require verify = csa
        deny    condition = ${if !and{{ eq{$csa_status}{ok} } \
                                      { match{$sender_host_name}{[.]ac[.]uk\$} }} }
                dnslists =

Blocking outgoing email by default

An ISP might wish to restrict its users from sending email directly from their home computers, but blocking port 25 is often too harsh. Instead the ISP can use CSA to provide a default restriction, but its customers will still be able to send email directly if they take responsibility by using their own host names instead of the ISP's. Say the ISP is called and its ADSL host names are subdomains of Then the ISP can publish the following CSA record to implement the default restriction: SRV 1 1 1

This will allow recipients to block email from the more competent types of viruses and spamware that use a correct EHLO hostname.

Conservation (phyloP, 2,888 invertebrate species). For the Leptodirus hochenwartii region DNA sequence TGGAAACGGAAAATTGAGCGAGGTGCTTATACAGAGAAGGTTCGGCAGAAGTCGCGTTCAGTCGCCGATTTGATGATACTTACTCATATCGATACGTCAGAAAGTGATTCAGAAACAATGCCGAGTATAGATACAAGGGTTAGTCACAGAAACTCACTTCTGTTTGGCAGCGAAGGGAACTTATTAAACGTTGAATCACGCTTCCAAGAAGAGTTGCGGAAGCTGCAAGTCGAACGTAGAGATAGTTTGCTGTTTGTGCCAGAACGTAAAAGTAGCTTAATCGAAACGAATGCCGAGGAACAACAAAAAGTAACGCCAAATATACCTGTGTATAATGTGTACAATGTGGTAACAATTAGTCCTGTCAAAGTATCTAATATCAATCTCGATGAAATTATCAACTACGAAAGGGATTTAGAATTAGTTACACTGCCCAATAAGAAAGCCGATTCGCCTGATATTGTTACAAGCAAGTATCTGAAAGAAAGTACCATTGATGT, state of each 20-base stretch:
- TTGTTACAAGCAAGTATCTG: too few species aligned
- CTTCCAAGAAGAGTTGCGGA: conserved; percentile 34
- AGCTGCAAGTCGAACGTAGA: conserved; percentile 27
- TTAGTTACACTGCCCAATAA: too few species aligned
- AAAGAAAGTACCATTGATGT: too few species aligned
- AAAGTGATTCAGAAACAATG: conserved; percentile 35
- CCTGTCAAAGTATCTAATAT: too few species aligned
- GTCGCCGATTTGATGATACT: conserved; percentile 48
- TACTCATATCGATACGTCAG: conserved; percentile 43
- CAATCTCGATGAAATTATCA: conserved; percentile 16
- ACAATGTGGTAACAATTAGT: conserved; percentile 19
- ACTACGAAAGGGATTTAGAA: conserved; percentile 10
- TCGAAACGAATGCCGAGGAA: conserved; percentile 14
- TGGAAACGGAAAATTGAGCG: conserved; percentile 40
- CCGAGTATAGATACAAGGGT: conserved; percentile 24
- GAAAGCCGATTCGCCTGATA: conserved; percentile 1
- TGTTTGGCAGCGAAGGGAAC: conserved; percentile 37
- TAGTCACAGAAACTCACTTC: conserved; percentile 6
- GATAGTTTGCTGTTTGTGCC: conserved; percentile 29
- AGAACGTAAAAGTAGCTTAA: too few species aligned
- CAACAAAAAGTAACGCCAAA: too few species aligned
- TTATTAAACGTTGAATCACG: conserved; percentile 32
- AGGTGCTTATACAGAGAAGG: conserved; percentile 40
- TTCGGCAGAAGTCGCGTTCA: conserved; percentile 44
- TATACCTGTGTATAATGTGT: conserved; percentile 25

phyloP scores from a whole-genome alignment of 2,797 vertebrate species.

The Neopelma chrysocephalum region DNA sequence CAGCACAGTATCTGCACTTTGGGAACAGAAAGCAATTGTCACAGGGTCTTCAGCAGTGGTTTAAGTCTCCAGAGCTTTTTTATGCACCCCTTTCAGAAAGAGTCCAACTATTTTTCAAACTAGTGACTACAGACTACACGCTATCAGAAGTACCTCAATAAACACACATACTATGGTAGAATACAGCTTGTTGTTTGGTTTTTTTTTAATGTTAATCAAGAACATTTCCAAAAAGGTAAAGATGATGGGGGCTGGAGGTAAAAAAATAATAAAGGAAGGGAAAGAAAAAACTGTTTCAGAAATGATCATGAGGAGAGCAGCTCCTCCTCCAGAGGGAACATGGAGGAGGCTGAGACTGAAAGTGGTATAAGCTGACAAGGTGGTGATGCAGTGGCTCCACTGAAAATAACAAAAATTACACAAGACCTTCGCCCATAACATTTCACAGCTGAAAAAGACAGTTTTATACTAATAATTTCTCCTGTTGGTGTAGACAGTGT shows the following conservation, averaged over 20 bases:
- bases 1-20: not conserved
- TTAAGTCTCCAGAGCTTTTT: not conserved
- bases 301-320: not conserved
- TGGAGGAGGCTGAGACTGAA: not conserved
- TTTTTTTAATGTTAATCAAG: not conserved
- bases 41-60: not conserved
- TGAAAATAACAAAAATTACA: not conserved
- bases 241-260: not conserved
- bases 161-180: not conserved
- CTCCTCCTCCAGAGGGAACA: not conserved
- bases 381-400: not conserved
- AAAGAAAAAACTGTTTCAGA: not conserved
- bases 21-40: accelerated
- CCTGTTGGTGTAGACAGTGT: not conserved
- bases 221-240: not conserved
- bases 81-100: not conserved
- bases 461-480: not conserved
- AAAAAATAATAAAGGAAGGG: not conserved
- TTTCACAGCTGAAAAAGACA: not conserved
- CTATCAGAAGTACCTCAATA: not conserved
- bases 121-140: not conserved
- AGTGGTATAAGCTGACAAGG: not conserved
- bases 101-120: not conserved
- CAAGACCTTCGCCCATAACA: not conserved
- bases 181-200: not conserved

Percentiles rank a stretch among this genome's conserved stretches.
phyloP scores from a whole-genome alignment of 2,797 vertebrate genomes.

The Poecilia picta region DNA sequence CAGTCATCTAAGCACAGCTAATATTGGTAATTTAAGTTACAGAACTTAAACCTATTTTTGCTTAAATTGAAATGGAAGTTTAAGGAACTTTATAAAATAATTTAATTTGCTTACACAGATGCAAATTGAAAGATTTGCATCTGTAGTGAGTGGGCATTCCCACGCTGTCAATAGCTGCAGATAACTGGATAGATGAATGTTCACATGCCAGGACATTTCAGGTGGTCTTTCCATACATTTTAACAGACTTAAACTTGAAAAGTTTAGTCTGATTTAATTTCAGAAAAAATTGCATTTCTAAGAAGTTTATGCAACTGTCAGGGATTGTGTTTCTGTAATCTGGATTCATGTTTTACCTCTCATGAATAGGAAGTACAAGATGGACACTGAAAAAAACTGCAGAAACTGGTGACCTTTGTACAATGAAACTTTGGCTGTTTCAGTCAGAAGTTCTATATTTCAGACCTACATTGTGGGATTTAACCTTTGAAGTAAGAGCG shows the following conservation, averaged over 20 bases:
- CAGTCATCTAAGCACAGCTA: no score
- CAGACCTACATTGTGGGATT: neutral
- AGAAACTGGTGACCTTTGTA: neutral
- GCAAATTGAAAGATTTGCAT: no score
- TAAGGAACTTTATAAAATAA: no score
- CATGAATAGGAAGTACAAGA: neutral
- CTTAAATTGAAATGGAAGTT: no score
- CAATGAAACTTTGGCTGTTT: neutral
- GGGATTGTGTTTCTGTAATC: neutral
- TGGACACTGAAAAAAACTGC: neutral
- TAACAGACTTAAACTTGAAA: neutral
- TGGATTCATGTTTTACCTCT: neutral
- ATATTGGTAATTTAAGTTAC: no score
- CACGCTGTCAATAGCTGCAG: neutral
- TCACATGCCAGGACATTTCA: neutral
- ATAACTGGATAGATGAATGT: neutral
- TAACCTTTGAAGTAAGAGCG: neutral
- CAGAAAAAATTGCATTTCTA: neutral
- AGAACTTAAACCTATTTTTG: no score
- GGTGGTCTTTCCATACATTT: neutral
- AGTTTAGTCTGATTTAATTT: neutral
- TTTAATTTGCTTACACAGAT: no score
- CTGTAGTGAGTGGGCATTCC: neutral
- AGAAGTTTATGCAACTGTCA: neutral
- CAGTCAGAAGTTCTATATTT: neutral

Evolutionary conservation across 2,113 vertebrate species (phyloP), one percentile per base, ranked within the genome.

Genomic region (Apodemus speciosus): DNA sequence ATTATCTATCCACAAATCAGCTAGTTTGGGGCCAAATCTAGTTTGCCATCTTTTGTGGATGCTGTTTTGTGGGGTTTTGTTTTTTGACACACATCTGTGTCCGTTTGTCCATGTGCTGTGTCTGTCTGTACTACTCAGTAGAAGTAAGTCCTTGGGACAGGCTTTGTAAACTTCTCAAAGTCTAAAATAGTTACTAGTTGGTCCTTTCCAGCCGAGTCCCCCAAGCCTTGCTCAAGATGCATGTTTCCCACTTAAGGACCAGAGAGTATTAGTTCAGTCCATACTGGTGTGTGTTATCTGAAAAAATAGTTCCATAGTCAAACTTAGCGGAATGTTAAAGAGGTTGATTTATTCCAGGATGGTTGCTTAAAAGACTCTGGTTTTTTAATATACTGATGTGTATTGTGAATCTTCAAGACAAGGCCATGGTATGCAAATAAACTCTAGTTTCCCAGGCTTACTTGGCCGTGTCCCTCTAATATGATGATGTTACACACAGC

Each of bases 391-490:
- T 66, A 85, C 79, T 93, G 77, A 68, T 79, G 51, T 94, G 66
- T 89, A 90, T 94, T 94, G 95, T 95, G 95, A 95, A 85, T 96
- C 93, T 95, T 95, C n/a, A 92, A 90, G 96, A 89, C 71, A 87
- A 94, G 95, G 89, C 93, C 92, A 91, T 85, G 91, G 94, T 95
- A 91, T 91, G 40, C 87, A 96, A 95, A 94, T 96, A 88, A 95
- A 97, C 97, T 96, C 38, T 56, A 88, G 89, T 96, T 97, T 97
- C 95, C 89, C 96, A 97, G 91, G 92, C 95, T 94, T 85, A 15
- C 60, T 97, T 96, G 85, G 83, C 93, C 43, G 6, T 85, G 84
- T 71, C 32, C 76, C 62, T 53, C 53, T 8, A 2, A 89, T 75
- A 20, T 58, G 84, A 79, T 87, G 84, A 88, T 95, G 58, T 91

Opting out of the block

If our example ISP has a customer that wants to send email directly, e.g. a not-for-profit organization called, then that customer can avoid being blocked by configuring its email server to use a host name in its own domain. The server thereby states that it is the responsibility of the customer, not the ISP. The customer publishes the following CSA record, which refers to the customer's ADSL address. SRV 1 2 1

Rating SMTP client behaviour

By itself CSA says nothing about whether an SMTP client is well-behaved. However it does give you a solid identification of the organization responsible for the SMTP client, in the form of a domain name. CSA relies on reputation and accreditation services to deal with irresponsible SMTP client operators. Client ratings are published using "RHSBL"s, which are like traditional DNSBLs but are based on domain names rather than IP addresses. Other new email authentication protocols, such as SPF and DomainKeys, also rely on RHSBLs.

Tony Finch <>